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The United States and its NATO allies bid a symbolic farewell to Afghanistan and the war that’s still going on there.
On June 14th, at the NATO summit, a goodbye was said to the efforts in Afghanistan.
The 18-year effort cost the United States alone $2.26 trillion, and the price in lives includes 2,442 American troops and 1,144 personnel among U.S. allies.
Afghan losses were a bit more substantial, including more than 47,000 civilians, up to 69,000 members of the national armed forces and police, and over 51,000 Taliban killed.
NATO itself doesn’t release information about how many troops it had lost.
The military effort followed the 2001 arrival of a U.S.-led coalition that ousted the Taliban for harboring al-Qaeda leader Osama bin Laden.
NATO plans to leave civilian advisers to help build up government institutions. The 30-nation alliance is also weighing whether to train Afghan special forces outside the country.
These advisors will not receive any protection, as well as those who fought alongside the NATO forces from the Afghan side, in case if the Taliban targets them.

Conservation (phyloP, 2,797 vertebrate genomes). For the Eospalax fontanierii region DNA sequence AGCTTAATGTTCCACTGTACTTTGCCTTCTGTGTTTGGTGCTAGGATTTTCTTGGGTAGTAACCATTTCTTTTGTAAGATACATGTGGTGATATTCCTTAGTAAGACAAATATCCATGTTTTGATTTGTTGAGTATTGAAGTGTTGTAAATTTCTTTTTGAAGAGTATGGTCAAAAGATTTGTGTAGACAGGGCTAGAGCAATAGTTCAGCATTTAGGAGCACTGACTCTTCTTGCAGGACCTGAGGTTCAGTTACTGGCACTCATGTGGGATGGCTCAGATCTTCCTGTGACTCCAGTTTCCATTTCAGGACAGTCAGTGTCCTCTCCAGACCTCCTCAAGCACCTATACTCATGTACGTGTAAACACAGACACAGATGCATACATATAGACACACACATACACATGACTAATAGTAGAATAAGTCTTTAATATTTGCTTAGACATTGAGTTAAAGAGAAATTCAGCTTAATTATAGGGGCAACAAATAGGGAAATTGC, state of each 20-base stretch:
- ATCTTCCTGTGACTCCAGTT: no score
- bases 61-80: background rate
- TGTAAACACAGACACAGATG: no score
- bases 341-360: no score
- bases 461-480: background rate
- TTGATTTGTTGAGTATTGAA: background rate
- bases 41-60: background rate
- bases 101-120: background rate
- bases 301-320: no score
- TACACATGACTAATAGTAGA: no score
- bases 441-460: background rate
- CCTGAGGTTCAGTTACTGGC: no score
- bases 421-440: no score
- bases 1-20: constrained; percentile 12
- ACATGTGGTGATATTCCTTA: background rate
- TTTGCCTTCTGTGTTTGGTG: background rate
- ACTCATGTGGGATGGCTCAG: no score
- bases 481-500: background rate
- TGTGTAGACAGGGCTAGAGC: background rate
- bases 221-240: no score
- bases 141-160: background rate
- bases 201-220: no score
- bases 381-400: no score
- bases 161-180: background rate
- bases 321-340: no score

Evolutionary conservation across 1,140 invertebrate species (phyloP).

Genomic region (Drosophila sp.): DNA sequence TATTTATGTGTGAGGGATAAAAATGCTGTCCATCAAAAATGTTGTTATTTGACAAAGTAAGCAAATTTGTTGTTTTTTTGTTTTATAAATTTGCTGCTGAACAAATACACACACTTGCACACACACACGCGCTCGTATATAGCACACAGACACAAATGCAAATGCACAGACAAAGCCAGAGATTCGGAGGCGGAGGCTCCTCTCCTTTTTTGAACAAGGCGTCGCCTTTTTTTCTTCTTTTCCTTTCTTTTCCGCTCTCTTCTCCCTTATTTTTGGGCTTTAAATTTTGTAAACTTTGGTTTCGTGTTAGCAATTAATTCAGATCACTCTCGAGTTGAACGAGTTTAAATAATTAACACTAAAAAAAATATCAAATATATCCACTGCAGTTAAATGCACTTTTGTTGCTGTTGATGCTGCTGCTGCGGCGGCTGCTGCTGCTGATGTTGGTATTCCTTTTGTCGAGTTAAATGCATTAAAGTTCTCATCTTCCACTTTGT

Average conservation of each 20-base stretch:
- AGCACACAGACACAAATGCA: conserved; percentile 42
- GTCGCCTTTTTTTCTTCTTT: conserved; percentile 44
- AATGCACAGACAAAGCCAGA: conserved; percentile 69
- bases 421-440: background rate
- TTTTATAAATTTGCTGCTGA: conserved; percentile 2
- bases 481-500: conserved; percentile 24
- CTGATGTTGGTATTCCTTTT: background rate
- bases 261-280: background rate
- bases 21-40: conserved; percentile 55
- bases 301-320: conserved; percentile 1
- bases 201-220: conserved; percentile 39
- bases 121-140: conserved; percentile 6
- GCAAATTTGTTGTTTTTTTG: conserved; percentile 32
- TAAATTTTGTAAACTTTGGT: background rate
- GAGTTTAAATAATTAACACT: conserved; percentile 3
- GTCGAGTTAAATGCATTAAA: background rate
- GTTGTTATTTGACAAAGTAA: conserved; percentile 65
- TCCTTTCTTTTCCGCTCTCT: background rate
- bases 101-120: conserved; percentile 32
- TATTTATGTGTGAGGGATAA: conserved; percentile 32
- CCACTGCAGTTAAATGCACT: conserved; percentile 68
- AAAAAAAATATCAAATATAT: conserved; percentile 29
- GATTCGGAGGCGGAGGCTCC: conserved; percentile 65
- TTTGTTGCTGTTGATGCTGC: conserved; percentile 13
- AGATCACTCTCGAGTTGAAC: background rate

This withdrawal gave the Taliban an impetus, and several districts have been captured between June 12th and 14th.
On June 12, Taliban fighters imposed control over two districts located in the central and northern regions of Afghanistan. The group announced its fighters had captured the district of Zare in the northern province of Balkh.
Later on the same day, the group imposed control over the district of Tolak in the central province of Ghor following a heated battle with government forces.
On June 14th, things ramped up as Taliban captured four new districts in four separate provinces.
The Taliban stepped up its operations against government forces across Afghanistan following the US announcement of a plan to pull all troops from the country by September 11. In the last two months, the group’s fighters took over the centers of at least 17 districts.
The situation is such that even before the withdrawal is complete, the Taliban may capture the majority of the country’s provinces and their districts.
Seeing this reality develop, and looking to further increase its influence, Turkey is attempting to make moves.
On June 13th, a day before he could meet US President Joe Biden, Turkish President Recep Tayyip Erdogan has said Turkey will be the ‘only reliable’ country left to stabilize Afghanistan.
As relations between the US and Turkey have been tense in recent years, Erdogan said he wanted to turn a new page with the Biden administration.
Seeing as to what a stabilization force Ankara has been in northern Syria, Iraq, Libya and even Nagorno-Karabakh, there is ample room for skepticism.